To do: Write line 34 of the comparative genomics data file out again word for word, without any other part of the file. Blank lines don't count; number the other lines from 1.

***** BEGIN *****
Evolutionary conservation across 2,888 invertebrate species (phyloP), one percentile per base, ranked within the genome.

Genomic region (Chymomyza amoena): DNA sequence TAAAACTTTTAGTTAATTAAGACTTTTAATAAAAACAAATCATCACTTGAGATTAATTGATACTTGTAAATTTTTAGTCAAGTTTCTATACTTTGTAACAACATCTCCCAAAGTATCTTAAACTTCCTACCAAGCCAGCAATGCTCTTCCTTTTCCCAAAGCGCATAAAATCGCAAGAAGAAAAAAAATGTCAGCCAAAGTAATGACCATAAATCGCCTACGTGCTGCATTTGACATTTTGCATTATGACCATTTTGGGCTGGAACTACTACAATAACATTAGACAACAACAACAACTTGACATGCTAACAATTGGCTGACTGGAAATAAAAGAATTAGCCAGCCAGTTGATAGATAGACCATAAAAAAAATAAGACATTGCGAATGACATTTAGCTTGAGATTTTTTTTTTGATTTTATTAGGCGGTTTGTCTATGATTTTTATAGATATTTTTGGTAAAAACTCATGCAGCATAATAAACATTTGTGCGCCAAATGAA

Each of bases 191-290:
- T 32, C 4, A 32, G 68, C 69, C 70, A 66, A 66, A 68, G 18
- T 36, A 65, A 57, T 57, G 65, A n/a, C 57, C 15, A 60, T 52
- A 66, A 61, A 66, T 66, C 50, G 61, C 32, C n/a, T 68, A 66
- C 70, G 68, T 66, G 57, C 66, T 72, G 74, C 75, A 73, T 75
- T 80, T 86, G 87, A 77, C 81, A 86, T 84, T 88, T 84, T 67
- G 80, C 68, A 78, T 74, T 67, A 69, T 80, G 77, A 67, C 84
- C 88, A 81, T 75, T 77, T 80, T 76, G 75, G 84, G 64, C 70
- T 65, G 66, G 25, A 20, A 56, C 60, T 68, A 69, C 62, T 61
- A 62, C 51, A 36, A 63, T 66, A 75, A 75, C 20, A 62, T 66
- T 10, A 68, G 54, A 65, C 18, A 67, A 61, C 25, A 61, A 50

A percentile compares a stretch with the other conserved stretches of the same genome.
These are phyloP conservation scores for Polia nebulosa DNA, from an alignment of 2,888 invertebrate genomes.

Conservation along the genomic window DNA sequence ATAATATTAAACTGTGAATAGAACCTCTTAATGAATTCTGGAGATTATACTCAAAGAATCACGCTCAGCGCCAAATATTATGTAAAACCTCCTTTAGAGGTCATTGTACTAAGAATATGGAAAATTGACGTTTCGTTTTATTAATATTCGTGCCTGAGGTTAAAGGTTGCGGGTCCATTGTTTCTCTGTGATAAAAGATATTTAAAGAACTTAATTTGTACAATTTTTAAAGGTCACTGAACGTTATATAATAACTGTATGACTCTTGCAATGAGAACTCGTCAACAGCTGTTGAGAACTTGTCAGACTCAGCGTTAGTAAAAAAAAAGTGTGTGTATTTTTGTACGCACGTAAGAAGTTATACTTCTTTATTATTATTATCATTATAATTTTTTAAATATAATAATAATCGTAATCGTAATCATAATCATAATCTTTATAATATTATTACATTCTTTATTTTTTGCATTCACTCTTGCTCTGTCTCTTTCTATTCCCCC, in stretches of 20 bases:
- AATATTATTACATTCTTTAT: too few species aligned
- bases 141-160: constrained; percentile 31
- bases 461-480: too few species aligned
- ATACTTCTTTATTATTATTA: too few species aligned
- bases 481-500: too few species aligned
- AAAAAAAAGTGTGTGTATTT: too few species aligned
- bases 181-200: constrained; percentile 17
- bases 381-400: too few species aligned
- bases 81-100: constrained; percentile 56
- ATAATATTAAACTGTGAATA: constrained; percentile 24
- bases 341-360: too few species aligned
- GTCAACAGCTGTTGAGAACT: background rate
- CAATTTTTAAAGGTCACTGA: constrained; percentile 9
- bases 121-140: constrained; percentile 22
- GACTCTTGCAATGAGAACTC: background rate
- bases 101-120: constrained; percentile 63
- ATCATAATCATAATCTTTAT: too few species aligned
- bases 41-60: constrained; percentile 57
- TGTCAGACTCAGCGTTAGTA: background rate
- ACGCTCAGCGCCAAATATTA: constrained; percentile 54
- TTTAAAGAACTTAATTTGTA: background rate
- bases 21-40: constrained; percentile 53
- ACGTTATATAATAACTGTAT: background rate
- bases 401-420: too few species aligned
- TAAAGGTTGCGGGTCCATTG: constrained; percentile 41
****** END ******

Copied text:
- bases 41-60: constrained; percentile 57